Thus, it is clear that to be a managerial employee based on one's policy role, the employee must "formulate and determine policy, as well as implement it." Thus, for instance, applying this policy test for managerial status in Eau Claire County v. WERC, 122 Wis. 2d 363 (1984), the Court of Appeals concluded that a register in probate was not a policy-based

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managerial employee because the circuit court had final approval over all of the position's activities.

Lastly, it is important to emphasize that not all policy determinations qualify an individual as a managerial employee. Consistent with the purpose of the managerial exclusion as one which serves to distinguish individuals whose interests are distinct from those employees in the bargaining unit, policy making must be at a "relatively high level" to warrant managerial status. Taylor County, Dec. No. 24261-E (WERC, 7/97).

As noted above, the second path to managerial employee status involves the effective authority to commit the employer's resources. In Kewaunee County v. WERC, 141 Wis. 2d 347, at 355, (1987), the Court of Appeals affirmed the Commission's determination that "effective authority to commit the employer's resources" at a managerial level means possessing:

. . . the discretionary power to determine the type and level of services to be provided and the manner and means by which those services will be delivered and involves: . . . determining the services required, the number of persons necessary to deliver those services, and the quantity and type of equipment and supplies required to provide those services.

In Vernon County, Dec. No. 13805-J (WERC, 4/04), we were confronted with the question of whether the County's Computer Network Administrator was a managerial employee. That Network Administrator had computer-related job responsibilities remarkably similar to those of Tapp but in addition was very involved in the both the long-term and day-to-day management policy and resource decisions of the County's Human Services Department. Although we noted that it was a "close call", we concluded that "the breadth and depth of her impact on County policy and resource expenditure" made her a managerial employee. Put another way, we concluded that the Administrator's computer-related policy and resource responsibilities alone were insufficient to establish managerial status.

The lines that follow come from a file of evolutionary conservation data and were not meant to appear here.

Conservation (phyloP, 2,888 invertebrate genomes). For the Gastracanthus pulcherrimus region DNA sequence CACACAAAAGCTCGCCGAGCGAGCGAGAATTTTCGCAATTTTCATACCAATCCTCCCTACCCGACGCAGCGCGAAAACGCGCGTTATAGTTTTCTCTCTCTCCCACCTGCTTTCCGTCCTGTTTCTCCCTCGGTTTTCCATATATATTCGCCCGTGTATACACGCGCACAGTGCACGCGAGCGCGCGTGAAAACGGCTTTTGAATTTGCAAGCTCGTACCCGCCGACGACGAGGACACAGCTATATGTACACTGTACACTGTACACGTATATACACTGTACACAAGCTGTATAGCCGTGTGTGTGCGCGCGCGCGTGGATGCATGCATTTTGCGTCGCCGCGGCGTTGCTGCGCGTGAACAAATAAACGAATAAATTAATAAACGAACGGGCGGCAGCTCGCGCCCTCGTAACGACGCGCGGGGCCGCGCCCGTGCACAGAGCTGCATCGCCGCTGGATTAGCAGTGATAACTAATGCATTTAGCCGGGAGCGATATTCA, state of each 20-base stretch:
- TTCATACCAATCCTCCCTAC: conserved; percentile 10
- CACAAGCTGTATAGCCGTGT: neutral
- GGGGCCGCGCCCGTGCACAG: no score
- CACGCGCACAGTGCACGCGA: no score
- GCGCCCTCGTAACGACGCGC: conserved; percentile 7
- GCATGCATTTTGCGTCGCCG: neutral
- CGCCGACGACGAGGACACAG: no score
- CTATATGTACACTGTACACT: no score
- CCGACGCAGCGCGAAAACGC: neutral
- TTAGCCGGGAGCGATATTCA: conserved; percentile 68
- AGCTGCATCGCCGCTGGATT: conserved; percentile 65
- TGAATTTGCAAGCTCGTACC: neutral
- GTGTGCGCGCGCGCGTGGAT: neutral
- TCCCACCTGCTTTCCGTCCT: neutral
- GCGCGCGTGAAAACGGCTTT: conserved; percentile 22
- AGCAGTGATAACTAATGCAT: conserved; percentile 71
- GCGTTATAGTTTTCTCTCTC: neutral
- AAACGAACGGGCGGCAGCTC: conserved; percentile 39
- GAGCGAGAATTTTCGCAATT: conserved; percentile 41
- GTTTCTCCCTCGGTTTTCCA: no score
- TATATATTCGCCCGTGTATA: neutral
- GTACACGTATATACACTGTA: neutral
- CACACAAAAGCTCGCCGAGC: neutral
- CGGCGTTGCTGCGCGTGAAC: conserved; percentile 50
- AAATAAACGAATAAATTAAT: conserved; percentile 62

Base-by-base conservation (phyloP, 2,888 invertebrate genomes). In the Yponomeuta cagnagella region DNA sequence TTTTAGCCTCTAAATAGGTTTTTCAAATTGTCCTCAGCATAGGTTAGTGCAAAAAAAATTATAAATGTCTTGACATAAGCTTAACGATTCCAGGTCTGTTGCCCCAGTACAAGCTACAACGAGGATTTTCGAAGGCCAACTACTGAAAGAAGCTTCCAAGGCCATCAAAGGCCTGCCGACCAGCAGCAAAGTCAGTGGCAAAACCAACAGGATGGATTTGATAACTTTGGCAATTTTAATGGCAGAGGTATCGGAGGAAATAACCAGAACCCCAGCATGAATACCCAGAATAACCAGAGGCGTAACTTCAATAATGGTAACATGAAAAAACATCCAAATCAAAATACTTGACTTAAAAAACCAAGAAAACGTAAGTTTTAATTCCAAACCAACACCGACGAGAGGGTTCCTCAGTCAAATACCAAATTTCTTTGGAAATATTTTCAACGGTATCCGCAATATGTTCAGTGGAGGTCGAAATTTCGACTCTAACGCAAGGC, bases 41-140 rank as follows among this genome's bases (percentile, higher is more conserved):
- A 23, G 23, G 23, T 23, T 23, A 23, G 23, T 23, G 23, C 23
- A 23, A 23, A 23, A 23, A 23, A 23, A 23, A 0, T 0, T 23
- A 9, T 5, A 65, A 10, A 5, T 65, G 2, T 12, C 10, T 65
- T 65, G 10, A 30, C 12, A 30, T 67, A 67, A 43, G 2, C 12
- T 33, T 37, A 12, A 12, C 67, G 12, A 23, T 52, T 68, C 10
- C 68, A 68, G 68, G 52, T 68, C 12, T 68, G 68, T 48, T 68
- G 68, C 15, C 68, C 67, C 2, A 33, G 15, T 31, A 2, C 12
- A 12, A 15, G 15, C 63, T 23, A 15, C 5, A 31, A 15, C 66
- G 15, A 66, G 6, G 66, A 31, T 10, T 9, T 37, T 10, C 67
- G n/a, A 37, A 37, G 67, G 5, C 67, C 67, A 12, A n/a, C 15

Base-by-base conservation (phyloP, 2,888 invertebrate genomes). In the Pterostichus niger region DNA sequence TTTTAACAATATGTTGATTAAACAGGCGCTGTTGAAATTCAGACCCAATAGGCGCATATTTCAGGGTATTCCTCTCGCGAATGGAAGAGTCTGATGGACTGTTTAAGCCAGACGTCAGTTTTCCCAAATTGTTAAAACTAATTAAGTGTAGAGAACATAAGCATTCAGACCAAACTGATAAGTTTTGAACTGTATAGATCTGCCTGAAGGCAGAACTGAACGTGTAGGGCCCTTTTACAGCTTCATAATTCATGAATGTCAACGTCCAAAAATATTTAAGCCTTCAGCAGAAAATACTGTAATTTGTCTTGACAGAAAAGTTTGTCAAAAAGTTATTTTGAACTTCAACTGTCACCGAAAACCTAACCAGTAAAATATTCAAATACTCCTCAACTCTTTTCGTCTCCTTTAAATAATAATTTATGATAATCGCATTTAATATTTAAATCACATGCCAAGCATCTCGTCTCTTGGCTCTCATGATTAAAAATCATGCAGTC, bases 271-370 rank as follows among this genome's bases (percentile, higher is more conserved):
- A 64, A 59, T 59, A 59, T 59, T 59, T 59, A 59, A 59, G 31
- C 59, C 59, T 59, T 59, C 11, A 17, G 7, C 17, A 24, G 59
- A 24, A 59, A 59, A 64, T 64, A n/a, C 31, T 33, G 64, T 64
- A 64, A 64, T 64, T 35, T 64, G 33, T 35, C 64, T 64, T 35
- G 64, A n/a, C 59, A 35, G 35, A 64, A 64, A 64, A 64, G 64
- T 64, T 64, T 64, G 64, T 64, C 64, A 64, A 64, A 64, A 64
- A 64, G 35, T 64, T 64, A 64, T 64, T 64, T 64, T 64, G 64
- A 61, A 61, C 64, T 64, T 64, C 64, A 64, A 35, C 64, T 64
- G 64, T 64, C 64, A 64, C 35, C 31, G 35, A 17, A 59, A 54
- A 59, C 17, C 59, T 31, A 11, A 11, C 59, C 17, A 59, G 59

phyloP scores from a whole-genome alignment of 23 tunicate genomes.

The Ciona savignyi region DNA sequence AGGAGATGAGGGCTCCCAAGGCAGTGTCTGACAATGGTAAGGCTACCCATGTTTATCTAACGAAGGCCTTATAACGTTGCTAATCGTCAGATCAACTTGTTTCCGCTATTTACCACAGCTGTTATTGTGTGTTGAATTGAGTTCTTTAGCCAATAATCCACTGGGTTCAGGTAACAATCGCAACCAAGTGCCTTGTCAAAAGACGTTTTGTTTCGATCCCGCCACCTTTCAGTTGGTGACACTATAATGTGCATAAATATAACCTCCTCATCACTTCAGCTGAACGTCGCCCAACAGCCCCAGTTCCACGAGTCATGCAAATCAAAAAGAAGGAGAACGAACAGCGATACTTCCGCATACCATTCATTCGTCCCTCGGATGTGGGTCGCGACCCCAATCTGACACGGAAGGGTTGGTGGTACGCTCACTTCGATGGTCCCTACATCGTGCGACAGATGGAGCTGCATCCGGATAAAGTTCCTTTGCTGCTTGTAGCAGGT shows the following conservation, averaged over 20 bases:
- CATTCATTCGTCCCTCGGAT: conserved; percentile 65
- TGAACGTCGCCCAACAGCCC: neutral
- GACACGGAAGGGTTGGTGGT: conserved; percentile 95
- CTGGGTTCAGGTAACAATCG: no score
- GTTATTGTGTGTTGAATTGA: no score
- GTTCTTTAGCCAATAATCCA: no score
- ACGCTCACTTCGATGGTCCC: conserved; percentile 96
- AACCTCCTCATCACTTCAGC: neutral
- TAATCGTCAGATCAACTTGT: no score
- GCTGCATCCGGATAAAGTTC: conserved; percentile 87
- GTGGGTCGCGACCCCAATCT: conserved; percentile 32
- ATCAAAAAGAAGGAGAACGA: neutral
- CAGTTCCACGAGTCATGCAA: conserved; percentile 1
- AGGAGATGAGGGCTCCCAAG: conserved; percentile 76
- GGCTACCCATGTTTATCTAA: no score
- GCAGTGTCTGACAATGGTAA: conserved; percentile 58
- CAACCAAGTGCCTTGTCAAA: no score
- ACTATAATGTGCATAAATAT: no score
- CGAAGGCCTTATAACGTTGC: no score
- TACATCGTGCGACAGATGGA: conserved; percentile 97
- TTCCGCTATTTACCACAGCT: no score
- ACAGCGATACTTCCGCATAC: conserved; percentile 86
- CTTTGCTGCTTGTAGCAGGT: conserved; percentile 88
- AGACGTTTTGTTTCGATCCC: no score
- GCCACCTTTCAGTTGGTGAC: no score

Like the Computer Network Administrator in Vernon County, Tapp has substantial discretion and resource authority as to all computer-related issues and purchases. Although she has not yet developed computer-related policies, it is anticipated that she will do so. However, unlike the Computer Network Administrator in Vernon County, Tapp does not have a significant role in the broader educational policy and management issues of the District. As noted above, it was this significant involvement in broader policy and resource issues that was determinative as to managerial status in Vernon County. Therefore, under the Vernon County analysis, we conclude that Tapp is not a managerial employee.

In reaching this conclusion, we acknowledge that Tapp's effective spending authority is greater than that of the Network Administrator in Vernon County. However, as noted above in Kewaunee County, managerial status through resource allocation is not based on the dollar value of one's authority but rather on whether one's fiscal authority reflects managerial

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level discretion as to the broader service choices. Here, that broader service choice - the District's commitment to broad integration of computer technology in all facets of the District's operation - was not made by Tapp and Tapp does not have the authority to alter that commitment.

Confidential Status